Peter Scott didn’t agree with me that very few members of the United Church of Canada still believed in a literal hell: “As a born-only-once Christian and life-long member of the United Church of Canada who served 20 years in pastoral ministry and 15 years as executive secretary of a Conference, I have struggled long and hard with the institutional inertia of which you speak, and I have great sympathy for those who still do that work. However, I suspect that about half of those who profess some affiliation with our church would still like to see a few of the "finally impenitent ... go away into eternal punishment" flaming or not.
“The only escape from inertia that I see for our church, our society, and the human race itself lies in the actions of the planet which gives us life and can therefore take it away. I don't see people or institutions willingly giving up power or luxury or comfort, but I do see the planet starting to take those away from us through global warming, through severe climate changes, and through catastrophic extinction of species (maybe even including ours).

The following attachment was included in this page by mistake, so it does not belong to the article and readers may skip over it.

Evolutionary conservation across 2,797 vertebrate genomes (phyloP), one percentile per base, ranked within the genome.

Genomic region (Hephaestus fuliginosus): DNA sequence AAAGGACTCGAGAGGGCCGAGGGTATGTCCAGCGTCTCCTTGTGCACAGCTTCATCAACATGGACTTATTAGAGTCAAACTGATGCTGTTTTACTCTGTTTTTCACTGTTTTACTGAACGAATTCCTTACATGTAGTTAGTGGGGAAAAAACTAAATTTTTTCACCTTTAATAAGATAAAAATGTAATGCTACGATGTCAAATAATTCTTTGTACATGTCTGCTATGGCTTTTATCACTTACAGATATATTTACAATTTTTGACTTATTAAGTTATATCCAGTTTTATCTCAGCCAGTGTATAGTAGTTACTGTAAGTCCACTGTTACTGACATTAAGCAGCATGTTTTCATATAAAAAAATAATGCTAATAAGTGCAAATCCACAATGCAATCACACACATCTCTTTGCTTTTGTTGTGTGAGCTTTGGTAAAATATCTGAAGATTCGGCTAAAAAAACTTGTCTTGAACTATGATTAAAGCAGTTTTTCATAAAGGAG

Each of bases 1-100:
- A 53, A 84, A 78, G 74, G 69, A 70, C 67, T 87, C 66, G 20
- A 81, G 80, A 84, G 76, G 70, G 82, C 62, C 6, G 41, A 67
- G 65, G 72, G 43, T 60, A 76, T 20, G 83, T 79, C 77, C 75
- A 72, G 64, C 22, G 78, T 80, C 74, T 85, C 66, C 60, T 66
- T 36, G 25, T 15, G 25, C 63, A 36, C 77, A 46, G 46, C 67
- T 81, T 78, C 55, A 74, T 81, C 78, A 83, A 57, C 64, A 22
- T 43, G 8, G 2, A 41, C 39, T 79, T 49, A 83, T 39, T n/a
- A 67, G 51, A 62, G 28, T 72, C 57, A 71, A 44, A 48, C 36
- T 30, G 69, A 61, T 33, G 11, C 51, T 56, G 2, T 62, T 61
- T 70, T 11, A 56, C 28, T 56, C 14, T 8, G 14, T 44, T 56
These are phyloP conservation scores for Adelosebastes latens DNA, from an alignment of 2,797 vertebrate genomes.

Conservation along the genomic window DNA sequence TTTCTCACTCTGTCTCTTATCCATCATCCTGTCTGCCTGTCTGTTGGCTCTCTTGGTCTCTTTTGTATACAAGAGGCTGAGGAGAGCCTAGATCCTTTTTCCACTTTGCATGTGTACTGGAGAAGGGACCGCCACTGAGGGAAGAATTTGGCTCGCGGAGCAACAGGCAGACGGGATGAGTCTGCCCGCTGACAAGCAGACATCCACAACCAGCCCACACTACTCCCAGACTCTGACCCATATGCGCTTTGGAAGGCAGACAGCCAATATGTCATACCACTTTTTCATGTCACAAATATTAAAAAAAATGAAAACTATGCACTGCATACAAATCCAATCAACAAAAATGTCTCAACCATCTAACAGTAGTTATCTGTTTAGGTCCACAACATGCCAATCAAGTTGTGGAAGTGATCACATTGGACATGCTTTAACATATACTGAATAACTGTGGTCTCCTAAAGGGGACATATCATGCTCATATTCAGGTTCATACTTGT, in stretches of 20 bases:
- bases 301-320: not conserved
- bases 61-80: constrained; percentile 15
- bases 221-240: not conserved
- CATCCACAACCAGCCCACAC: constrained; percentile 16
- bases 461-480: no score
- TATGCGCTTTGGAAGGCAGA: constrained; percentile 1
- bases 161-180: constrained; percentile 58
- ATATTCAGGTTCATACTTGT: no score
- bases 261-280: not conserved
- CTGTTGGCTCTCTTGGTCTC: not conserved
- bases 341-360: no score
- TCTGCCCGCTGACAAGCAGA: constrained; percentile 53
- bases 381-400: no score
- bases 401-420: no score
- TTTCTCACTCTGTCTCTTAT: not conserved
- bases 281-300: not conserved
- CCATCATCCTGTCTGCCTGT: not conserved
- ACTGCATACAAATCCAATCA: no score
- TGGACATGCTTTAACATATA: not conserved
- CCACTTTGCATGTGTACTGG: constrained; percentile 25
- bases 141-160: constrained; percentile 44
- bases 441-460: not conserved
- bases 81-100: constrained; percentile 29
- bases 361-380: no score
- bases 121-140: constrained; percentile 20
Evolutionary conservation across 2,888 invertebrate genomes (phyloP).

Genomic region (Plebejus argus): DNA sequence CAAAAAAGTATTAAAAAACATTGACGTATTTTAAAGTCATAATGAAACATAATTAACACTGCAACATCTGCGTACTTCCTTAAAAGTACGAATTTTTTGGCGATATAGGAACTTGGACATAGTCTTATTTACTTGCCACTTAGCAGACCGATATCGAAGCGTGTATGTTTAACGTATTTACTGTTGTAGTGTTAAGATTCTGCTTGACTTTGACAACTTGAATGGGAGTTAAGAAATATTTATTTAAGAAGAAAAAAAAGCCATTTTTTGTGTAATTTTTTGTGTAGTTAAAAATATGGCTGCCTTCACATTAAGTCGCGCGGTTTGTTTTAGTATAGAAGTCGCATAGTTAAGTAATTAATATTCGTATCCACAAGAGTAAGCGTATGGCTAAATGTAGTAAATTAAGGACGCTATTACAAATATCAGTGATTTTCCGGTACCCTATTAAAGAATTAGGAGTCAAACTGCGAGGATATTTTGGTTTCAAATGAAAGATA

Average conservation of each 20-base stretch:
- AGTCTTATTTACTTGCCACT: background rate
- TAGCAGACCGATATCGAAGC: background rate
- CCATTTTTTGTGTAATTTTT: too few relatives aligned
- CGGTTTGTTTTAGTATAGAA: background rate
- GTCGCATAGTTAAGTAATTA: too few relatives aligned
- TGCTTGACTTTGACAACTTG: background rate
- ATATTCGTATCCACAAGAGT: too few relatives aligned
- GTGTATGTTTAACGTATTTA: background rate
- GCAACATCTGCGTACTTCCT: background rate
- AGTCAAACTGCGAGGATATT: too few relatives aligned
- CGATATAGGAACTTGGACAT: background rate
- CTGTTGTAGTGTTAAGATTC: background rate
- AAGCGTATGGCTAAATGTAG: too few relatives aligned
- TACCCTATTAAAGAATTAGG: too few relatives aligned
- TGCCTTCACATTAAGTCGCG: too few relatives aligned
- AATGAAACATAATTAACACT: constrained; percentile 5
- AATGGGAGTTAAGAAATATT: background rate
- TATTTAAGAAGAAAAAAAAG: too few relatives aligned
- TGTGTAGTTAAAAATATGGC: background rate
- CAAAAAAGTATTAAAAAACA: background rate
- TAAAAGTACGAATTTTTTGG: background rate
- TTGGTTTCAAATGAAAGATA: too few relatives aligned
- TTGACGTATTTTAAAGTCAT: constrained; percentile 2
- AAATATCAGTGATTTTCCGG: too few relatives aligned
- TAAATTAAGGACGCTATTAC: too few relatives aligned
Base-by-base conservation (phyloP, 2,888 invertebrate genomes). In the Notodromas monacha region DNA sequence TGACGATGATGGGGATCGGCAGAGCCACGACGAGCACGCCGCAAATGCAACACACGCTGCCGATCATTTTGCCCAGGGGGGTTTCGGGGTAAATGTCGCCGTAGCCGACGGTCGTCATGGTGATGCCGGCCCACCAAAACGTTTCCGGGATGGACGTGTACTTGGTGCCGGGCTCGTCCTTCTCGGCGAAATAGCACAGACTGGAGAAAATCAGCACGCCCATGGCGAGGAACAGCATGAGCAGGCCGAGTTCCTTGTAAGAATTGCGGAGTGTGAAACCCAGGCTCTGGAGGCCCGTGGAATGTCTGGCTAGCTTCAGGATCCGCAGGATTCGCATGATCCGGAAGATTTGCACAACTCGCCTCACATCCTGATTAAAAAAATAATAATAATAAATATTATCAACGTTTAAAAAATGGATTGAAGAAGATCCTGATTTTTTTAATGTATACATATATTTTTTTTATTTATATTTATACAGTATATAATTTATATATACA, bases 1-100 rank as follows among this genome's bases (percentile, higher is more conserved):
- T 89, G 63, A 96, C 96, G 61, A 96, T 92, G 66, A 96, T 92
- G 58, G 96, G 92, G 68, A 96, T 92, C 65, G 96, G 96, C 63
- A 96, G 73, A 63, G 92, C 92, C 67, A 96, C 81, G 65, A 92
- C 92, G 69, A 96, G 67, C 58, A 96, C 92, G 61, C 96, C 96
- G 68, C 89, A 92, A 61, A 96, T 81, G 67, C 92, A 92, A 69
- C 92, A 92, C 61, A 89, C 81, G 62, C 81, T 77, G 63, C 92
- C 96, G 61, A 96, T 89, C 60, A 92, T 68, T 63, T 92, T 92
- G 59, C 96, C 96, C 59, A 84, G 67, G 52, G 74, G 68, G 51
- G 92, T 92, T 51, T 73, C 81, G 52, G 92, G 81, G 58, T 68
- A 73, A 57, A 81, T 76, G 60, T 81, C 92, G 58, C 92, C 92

“So here is my hope. Not that our churches, our governments or even our species will do the right thing because it is right, but that after much suffering and loss, some generation in the future will turn the ship around because the only way to survive is to live in harmony with the whole of creation.”

Similarly, Ruthanne Ward wrote, “I am an Anglican priest doing some experiments in ministry -- attempting to help the church community be more focused on the community beyond them, not on themselves. Last week I wrote my blog post on the topic of inertia as well. I got mixed responses -- which I am always happy about since I'd rather create conversation than pure praise or dissent. I was made aware though of how a true word can be difficult for those who are wrapped up in the steady pace of inertia. What gives me hope is how those folks who very much seek and engage ‘the ground of all bein’, but don't do so through the institutionalized church, are so open to these conversations, to these ideas.